Animals Have Rights Just Like People Do, India Court Rules


By: Susan Bird, Care2

June 11, 2019


A judge in India has ruled that animals, like people, deserve decent treatment and have rights of their own. He held that animals must receive the “corresponding rights, duties and liabilities of a living person.”


Justice Rajiv Sharma wrote the decision for the Punjab and Haryana High Court. You might recognize his name. He’s the same judge who, in 2018 as a justice of the Uttarakhand High Court, issued a ruling that animals have “distinct personas with corresponding rights, duties, and liabilities of a living person.”


Plus, remember the 2017 Indian case that decided the Ganges and Yamuna rivers plus their tributaries and streams were living entities? Sharma was one of the members of the court that issued that decision. But the decision was later overturned by India’s Supreme Court.


Clearly, Sharma is deeply moved by the plight of animals in his country. He understands — as many of us do — that animals are sentient individuals just as deserving of respect and legal personhood as any human. Luckily, he’s in a position to do something about that.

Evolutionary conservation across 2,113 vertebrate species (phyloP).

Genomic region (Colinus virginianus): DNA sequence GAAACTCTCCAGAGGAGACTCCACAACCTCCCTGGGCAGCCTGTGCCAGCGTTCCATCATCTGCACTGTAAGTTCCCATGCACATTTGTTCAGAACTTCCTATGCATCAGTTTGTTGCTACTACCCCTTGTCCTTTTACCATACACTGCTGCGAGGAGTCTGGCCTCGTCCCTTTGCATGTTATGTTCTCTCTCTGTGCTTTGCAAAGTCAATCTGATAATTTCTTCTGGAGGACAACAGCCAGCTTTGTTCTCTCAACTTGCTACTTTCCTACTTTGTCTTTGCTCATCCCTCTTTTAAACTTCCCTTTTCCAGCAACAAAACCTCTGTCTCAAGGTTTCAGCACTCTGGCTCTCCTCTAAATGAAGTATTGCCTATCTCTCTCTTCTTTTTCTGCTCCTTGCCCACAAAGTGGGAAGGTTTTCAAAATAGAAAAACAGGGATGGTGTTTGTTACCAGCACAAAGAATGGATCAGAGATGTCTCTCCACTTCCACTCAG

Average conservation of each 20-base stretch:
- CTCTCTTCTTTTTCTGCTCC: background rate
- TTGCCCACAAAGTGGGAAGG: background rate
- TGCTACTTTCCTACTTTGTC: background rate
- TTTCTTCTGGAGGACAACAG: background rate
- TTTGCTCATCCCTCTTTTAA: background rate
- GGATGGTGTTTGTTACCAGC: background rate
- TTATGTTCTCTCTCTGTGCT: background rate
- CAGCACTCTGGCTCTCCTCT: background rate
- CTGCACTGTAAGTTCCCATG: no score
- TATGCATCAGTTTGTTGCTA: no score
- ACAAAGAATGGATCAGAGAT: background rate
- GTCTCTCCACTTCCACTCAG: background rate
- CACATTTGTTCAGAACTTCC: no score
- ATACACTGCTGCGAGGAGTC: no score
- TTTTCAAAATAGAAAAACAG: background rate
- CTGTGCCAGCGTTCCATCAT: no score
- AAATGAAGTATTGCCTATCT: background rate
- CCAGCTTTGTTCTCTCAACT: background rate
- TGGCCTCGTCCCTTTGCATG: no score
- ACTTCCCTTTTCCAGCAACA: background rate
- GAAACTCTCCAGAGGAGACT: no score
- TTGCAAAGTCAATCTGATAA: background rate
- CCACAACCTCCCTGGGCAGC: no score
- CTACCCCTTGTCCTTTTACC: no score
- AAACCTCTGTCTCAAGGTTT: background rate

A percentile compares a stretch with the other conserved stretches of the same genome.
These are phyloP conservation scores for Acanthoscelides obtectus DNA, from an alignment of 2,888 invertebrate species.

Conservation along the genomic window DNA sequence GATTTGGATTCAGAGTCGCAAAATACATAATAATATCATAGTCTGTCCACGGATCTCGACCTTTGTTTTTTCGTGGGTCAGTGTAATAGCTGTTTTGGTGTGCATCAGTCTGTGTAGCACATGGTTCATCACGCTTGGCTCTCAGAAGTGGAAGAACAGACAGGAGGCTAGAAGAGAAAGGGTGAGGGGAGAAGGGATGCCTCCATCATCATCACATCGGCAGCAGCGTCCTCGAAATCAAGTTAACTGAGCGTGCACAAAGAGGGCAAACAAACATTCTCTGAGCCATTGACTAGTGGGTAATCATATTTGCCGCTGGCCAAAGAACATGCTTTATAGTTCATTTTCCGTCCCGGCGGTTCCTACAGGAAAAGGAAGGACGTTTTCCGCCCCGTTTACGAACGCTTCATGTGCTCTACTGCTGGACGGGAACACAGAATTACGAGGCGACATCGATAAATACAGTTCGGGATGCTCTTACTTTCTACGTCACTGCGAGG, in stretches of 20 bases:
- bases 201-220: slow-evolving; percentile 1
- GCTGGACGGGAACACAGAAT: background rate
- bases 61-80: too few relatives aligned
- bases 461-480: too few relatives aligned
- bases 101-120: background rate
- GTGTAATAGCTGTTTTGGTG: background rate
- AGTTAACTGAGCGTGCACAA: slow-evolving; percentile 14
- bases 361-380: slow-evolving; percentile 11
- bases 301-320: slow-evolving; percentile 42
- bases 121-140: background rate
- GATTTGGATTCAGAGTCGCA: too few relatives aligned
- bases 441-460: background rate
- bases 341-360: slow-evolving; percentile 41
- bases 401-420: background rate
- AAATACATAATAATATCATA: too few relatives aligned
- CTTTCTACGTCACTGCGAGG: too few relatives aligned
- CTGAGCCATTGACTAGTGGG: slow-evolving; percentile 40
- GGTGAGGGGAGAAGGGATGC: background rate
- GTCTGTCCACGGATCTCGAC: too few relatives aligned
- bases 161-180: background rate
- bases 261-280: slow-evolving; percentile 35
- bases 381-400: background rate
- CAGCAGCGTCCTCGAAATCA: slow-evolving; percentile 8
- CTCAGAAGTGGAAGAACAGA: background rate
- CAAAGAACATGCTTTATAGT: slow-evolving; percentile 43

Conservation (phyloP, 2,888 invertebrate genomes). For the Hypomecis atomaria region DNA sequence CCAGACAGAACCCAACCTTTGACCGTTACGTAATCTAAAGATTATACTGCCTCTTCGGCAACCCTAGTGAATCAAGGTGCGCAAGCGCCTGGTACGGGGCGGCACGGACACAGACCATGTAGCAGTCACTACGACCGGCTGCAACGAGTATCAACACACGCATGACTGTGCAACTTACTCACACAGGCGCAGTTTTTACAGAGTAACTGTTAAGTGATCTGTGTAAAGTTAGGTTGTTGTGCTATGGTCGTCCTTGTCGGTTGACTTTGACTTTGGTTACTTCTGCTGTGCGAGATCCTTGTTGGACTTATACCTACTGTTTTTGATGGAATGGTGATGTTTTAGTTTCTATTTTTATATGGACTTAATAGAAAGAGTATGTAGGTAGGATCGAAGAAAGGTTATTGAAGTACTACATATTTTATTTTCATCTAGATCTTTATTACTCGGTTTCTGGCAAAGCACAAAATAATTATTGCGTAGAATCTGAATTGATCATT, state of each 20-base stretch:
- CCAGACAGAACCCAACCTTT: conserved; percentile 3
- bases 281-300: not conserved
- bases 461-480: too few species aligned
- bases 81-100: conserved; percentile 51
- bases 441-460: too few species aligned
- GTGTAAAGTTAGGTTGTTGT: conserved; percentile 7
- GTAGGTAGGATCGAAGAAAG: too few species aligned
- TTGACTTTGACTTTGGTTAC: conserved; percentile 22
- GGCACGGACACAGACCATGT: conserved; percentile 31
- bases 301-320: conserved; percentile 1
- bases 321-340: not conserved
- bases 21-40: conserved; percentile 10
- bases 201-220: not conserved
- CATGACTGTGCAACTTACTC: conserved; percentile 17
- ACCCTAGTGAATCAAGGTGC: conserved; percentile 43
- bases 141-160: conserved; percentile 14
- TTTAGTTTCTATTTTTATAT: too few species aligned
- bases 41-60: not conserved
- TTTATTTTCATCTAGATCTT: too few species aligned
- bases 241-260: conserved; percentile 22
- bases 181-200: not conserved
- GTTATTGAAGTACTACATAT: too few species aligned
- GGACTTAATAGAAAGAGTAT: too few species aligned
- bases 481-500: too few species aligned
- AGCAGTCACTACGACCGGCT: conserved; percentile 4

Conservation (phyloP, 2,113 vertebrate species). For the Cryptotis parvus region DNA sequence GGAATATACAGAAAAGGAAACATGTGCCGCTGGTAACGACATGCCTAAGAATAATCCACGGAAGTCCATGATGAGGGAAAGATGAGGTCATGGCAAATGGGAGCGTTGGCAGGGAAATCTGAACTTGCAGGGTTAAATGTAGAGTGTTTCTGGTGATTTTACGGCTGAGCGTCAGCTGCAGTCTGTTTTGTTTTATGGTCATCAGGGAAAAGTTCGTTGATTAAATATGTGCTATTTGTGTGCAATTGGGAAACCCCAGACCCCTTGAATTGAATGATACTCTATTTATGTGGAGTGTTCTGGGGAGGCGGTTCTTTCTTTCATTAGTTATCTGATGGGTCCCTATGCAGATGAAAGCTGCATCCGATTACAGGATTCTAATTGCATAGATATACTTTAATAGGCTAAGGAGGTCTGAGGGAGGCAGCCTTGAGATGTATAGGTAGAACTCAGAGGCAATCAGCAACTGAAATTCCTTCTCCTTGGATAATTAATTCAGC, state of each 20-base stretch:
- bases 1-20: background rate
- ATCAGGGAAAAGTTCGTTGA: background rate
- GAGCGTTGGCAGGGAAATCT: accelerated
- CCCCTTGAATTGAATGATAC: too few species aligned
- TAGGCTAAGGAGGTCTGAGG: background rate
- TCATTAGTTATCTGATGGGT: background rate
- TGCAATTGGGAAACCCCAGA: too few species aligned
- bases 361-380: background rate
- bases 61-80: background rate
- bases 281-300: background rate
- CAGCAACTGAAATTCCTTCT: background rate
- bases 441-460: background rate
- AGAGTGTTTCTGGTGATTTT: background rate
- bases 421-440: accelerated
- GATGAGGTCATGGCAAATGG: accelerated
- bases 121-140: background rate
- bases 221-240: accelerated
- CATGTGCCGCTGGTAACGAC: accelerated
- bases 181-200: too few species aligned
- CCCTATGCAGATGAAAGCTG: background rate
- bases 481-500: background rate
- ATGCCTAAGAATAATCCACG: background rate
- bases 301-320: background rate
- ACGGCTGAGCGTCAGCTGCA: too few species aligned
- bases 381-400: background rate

The opinion in this case is filled with lovely language about animals and what they deserve from humans. The opinion’s reach includes the “entire animal kingdom including avian and aquatic” animals.


“We have to show compassion towards all living creatures,” Sharma wrote. “Animals may be mute but we as a society have to speak on their behalf. No pain or agony should be caused to the animals. Cruelty to animals also causes psychological pain to them.”


Not only do animals have the right to live without pain, fear or discomfort, but humans in the Indian state of Haryana are to serve “in loco parentis” to the animals. This means humans must take on the status of an adult responsible for the animals’ welfare, as a parent would be responsible for a child.


Of course, this ruling doesn’t mean animals can’t be owned or used for work. But it does provide some sensible rules to keep people from mistreating their animals. Some of those rules include: